The Beauty of Dutchtown, Part 44: Virginia Avenue Between Taft and Osceola

This section of Virginia Avenue is one of the first I looked at, way back in February of 2011, when I was seeking out the Stork Inn, which I revisited again in May of 2014. I was saddened to see the two story house on the left on Idaho Avenue, which comes in at sharp angle, was damaged by fire. It looked like it had been rehabbed with a nice new door back in 2011. I don’t know what happened.

There’s a nice mix of houses, split between one story houses, two story houses, and apartment buildings, all looking like they were built in the decade after 1900.

What is also interesting is how the storefront on the right below is clearly built to match the house on the right above. It looks like it was damaged by fire, as well.

There are also some idiosyncratic houses, such as the next two seen below.

It’s always fascinating to see how some buildings are tilted to match the angle of Virginia Avenue’s relation to the street grid, and then others are not.

Then there’s a row of small bungalows, which have been altered over the years.

Storefronts then anchor or even serve as punctuation marks at intersections.

Update: Sadly, sometime before October of 2022, the house below was damaged by fire or neglect. It is now in ruins.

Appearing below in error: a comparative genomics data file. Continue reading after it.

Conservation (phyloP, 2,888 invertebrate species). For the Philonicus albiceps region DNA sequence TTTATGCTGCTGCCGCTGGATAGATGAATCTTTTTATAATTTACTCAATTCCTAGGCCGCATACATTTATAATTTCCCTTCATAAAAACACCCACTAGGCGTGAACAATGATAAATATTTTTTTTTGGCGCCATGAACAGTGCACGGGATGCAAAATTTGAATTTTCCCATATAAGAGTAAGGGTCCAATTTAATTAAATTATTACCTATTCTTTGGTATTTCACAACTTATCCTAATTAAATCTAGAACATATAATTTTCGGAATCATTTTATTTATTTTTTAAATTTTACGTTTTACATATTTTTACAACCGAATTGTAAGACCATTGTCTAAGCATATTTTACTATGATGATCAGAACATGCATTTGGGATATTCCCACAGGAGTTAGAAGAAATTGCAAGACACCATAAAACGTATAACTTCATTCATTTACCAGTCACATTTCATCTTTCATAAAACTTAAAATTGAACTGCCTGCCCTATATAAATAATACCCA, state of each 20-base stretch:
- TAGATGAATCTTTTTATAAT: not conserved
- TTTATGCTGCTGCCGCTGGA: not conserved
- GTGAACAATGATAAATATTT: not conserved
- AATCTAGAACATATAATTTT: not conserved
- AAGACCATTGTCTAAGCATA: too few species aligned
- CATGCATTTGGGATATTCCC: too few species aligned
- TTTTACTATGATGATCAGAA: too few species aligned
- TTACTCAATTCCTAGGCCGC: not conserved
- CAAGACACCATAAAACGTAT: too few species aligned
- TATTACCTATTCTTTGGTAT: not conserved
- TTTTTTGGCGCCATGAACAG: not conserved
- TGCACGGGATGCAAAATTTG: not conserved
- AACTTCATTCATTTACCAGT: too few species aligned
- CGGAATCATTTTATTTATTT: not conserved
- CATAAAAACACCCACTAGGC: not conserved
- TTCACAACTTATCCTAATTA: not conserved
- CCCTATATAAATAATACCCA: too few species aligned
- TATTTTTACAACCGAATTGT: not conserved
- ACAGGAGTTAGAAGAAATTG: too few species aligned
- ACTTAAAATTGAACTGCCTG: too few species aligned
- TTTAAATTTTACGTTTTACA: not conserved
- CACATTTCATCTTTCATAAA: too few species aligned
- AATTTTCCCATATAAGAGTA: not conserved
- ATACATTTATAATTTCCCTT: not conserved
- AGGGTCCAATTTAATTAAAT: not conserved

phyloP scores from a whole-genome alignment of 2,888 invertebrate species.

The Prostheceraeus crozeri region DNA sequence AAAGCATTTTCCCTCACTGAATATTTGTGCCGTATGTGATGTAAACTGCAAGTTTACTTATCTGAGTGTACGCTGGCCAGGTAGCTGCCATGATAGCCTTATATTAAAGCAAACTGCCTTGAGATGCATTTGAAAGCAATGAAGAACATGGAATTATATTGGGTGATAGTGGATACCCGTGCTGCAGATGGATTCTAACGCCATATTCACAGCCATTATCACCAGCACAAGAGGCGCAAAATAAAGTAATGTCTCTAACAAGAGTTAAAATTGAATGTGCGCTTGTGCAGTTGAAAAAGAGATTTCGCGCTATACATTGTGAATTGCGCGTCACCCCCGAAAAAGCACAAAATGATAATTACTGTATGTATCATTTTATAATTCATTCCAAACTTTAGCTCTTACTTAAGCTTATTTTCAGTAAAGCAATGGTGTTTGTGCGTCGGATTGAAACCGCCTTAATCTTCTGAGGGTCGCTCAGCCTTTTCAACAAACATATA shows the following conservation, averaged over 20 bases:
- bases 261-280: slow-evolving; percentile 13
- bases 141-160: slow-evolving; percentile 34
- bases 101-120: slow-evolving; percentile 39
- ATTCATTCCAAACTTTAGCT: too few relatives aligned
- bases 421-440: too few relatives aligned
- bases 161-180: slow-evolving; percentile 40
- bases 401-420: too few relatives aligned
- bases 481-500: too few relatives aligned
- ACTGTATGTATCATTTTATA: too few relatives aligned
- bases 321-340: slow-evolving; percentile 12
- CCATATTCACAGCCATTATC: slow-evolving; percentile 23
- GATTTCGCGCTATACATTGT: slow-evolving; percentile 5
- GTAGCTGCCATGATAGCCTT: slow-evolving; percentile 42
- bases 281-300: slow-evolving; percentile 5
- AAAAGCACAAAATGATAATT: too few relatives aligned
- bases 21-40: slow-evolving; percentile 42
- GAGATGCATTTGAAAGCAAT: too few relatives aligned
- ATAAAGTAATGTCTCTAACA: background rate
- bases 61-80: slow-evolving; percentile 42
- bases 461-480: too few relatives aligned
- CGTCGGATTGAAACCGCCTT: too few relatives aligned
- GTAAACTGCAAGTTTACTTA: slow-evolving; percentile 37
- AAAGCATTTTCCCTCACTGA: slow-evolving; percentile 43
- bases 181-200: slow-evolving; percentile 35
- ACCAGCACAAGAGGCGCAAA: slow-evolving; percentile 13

Turning around at Osceola and heading back south, looking at the east side of the street, we see a small Greek Revival house, sitting on a large plat of land. It was probably one of the first houses built in the area.

Then at the corner of Virginia and North Dakota Street (there is no South Dakota Street, but there is Dakota Street one block south), there is this massive Second Empire duplex, which looking at satellite images, has roofs in two different states of repair.

They now sit abandoned together, with their windows missing. This is the late Second Empire, where terracotta cornices have replaced wood ornament mass-produced in planing mills.

Then there are more traditional Dutchtown houses, of various sizes and heights.

Then there is DeNeal’s Drug Store. It’s been stripped of all that amazing chrome and stainless steel, but if you go by, you’ll notice the door handle was left behind. Where did the rest go? I’d love to know.

George A. Deneal Drugs, 4500 Virginia, Photograph by W.C. Persons, September 28, 1940, Missouri History Museum, N41017

More beautiful storefronts follow, both big and small.

Then the street wall returns to houses, that undulate and march down Virginia Avenue.

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